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‘I’d be disappointed if the CCJ is not made SVG’s final court’ – Justice Saunders

‘I’d be disappointed if the CCJ is not made SVG’s  final court’ – Justice Saunders

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Vincentian-born President of the Caribbean Court of Justice (CCJ), Justice Adrian Saunders, says he will be disappointed if the CCJ is not the country’s final appellate court by the end of his Presidency.

In an interview last Wednesday, the judge answered that while he would not cite such an omission as a ‘betrayal’, as proponent of the CCJ, Queen’s Counsel Parnel Campbell had opined, he would be “naturally disappointed”.

“Even if I were not the President, there would still be excellent reasons, and there are good reasons for St Vincent and the Grenadines to sign on to the court,” Saunders continued.
Since the President assumed the post in July this year, the topic of the CCJ is now under the spotlight, discussions being sparked by the speeches given by legal minds at the special sitting marking Saunders’ elevation.

“Now that the court is in the people’s consciousness more than ever, it’s a big talking point, I think that this is an ideal time for the representatives in Parliament to take that step,” the President stated, noting that it would take two thirds of Parliament to make the decision to alter the Constitution and allow SVG to sign onto the court as the final appellate court.

“Yes, I will be disappointed if that doesn’t happen, but I thought that it should have happened even before my appointment as President,” he stated.

Saunders also spoke to the reasons that, not only SVG, but the entirety of the Caribbean, as a unit, would be better off with the CCJ as their final court.

“I think it will have the effect of, first of all, allowing for the jurisprudence, the interpretation and the application of the laws that we make in the region, to be done by a court predominantly of Caribbean people, and in a way that is in sync with our values, our morals, our dreams,” he began.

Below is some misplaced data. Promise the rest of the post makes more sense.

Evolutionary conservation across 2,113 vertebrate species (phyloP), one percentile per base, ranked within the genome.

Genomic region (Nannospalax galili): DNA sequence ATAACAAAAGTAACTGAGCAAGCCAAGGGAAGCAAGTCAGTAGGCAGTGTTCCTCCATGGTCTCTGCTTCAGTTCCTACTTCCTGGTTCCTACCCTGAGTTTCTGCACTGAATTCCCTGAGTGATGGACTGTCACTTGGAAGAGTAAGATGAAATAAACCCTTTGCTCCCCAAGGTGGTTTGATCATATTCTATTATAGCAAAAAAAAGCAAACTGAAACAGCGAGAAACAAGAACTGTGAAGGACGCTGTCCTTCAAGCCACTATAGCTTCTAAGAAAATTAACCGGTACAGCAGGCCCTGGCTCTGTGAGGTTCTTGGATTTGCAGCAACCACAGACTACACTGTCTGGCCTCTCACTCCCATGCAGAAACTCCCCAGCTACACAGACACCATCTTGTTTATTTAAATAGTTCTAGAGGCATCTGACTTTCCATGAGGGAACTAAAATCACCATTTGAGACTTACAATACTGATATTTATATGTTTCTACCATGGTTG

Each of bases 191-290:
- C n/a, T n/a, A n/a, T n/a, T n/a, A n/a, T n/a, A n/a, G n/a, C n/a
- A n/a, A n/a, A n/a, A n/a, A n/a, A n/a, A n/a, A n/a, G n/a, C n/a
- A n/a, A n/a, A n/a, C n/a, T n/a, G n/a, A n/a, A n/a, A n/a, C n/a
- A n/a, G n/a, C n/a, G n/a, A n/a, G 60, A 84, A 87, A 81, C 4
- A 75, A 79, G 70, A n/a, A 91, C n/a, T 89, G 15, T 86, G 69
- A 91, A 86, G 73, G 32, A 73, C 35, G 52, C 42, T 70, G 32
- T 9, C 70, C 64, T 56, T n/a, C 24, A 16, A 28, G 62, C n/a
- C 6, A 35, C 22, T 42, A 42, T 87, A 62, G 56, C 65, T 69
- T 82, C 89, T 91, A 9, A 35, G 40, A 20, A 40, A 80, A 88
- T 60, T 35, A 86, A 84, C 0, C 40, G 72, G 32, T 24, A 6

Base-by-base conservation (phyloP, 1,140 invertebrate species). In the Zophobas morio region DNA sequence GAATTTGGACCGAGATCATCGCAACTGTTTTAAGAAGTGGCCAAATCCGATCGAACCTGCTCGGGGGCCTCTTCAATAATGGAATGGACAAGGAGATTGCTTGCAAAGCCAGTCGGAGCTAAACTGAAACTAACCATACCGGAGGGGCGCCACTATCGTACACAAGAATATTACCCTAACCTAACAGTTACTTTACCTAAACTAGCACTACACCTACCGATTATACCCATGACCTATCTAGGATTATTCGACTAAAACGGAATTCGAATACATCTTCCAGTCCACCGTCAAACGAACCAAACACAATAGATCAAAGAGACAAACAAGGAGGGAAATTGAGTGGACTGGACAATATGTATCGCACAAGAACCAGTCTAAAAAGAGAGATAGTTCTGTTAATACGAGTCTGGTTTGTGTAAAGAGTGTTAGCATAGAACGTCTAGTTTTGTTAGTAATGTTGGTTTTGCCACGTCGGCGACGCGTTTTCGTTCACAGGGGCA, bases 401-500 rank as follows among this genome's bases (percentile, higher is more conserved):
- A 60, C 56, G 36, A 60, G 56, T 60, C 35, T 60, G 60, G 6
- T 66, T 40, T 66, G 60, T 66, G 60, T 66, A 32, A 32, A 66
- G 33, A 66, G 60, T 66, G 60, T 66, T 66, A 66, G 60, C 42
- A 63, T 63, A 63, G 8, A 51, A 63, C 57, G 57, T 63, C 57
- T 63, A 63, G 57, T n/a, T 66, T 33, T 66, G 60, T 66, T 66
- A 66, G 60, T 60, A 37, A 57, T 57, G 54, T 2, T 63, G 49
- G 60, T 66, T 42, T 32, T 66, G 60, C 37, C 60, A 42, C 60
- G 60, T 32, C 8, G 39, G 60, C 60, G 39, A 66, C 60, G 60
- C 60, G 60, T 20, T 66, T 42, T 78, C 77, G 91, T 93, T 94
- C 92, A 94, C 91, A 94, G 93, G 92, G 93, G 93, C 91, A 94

He explained that the CCJ would be able to address some of the inefficiencies that cause dissatisfaction in the legal process.

The President explained the work the court is already doing in the countries which send them their appeals.

“In Guyana, for example, we have played a major role in helping them to introduce new procedural rules that will govern the way in which civil cases are processed through the system. It helps to reduce delay.”

While the court does some work in the countries that don’t send their appeals to them, Saunders says that if the countries were to join, it would allow that work to be ‘intensified’.

In those countries that do not have final appeals going to the court, it is not assured that best practices adopted by the CCJ would be implemented at that level, Saunders says.

“Right now there is a possibility of a disconnect because the judges of the Judicial Committee of the Privy Council are not that involved in the local justice system,” Saunders stated.

He continued, “if you have rules that you have to create, that you think are best suited for the Caribbean, a court that isn’t involved in the crafting of those rules, and therefore doesn’t have the same first hand awareness of the reason for the rules, there is always a risk that they can give decisions which are not in sync with the philosophy behind those rules.”

However, one of the principal reasons why the President believes that the region should have the CCJ as the final court is, “I think that ultimately … all of the courts of the region should come to the CCJ, because it is a court that is more accessible. It allows for a greater range of persons to access it.”

He ended, “It’s a matter of self-worth. Each civilization deserves their own court, and we too in the region deserve a court of our own.”

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